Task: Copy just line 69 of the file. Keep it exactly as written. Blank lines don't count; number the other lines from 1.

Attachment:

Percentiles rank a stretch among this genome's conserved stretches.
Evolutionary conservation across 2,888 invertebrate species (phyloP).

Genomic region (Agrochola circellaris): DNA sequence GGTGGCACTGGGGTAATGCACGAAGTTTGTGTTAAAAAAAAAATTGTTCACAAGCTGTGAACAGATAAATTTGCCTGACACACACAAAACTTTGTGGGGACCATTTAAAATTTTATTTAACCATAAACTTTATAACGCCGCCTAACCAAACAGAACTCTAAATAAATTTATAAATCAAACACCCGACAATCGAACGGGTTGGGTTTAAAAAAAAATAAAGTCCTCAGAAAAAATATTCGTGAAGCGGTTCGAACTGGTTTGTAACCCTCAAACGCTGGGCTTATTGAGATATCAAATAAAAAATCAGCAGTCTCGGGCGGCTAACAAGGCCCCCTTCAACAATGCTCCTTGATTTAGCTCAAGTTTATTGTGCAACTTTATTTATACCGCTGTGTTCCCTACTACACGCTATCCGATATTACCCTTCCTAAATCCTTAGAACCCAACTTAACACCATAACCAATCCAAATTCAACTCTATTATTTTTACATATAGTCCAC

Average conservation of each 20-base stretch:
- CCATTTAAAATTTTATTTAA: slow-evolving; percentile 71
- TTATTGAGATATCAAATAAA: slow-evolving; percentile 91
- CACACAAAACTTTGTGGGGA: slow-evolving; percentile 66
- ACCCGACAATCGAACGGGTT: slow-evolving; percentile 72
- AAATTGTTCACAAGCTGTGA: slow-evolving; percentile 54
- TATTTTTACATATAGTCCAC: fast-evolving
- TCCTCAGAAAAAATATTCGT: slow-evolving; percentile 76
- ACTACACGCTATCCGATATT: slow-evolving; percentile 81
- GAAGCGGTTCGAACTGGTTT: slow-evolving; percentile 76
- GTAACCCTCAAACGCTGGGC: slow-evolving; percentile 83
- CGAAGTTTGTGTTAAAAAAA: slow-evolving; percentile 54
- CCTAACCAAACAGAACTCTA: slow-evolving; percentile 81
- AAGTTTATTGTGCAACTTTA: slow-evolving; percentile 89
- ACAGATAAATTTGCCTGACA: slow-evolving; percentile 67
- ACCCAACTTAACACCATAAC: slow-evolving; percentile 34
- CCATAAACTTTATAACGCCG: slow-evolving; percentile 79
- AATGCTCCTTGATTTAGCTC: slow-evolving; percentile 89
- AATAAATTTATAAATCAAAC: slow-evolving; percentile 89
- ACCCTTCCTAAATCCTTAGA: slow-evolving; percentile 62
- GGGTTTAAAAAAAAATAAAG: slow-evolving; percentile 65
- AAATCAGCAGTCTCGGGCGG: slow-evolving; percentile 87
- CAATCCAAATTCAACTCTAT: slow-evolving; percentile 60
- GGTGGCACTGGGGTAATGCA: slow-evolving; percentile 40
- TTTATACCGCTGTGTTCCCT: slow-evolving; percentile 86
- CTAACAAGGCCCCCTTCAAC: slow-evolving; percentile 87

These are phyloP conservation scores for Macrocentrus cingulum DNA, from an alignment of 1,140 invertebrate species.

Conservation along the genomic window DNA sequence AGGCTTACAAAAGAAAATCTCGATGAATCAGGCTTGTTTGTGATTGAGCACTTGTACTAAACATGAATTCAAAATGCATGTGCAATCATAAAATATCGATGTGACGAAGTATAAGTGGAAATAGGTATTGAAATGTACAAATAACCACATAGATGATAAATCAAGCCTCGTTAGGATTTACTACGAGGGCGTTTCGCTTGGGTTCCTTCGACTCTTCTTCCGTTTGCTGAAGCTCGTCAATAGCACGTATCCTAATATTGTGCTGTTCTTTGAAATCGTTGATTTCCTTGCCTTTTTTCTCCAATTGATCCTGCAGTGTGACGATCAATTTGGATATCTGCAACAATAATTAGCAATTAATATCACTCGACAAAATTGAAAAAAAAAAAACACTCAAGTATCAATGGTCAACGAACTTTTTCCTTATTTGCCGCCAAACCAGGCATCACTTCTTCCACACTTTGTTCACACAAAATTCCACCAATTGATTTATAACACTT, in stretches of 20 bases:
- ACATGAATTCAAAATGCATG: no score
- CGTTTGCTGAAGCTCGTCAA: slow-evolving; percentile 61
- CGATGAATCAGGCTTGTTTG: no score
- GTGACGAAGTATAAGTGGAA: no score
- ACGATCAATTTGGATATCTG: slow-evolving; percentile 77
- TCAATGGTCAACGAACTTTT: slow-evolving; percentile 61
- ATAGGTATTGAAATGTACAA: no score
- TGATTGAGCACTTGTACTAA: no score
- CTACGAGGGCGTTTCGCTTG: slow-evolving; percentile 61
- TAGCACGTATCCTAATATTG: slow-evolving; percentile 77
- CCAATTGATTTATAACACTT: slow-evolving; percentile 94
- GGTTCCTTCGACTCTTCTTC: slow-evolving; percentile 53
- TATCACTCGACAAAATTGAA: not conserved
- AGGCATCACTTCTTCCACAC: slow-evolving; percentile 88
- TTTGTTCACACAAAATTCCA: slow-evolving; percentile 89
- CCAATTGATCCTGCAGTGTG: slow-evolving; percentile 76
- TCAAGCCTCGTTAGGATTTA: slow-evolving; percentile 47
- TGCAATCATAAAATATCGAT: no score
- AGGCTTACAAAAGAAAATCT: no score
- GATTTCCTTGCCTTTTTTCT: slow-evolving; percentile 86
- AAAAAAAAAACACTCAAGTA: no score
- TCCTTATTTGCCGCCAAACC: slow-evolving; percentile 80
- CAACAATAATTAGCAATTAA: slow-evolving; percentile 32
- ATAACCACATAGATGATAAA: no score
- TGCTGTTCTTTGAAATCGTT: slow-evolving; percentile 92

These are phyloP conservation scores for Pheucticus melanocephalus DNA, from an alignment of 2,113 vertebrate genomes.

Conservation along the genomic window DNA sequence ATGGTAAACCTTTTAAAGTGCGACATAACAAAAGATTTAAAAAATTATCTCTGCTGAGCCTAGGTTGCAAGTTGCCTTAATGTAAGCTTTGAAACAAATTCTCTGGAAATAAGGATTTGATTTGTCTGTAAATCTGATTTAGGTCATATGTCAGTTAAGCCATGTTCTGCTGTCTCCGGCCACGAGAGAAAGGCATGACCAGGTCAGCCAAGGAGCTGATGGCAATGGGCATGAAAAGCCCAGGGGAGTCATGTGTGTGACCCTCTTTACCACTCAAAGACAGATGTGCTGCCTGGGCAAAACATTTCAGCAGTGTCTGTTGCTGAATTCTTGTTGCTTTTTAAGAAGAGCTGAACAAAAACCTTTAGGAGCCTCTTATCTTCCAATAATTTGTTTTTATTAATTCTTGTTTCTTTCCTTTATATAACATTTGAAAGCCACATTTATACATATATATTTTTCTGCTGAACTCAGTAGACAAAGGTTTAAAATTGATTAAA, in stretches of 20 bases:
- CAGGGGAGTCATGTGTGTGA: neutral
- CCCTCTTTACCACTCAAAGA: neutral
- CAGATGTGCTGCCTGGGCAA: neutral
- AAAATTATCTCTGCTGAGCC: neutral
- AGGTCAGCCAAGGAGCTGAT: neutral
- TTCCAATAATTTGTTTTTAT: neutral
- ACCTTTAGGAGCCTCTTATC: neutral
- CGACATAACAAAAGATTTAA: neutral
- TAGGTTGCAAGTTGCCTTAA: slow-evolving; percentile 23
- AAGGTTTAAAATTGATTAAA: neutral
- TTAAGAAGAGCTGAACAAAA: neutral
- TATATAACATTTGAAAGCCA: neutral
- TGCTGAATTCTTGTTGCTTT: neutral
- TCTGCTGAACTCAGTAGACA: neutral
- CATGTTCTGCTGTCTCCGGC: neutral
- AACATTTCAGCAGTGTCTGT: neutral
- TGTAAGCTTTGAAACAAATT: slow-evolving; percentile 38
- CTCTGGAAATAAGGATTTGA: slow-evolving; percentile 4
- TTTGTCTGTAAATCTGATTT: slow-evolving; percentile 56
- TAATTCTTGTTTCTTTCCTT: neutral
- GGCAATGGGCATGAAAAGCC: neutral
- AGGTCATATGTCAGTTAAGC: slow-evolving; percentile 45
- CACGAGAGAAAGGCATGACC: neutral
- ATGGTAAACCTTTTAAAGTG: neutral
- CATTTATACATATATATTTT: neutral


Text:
- TTAAGAAGAGCTGAACAAAA: neutral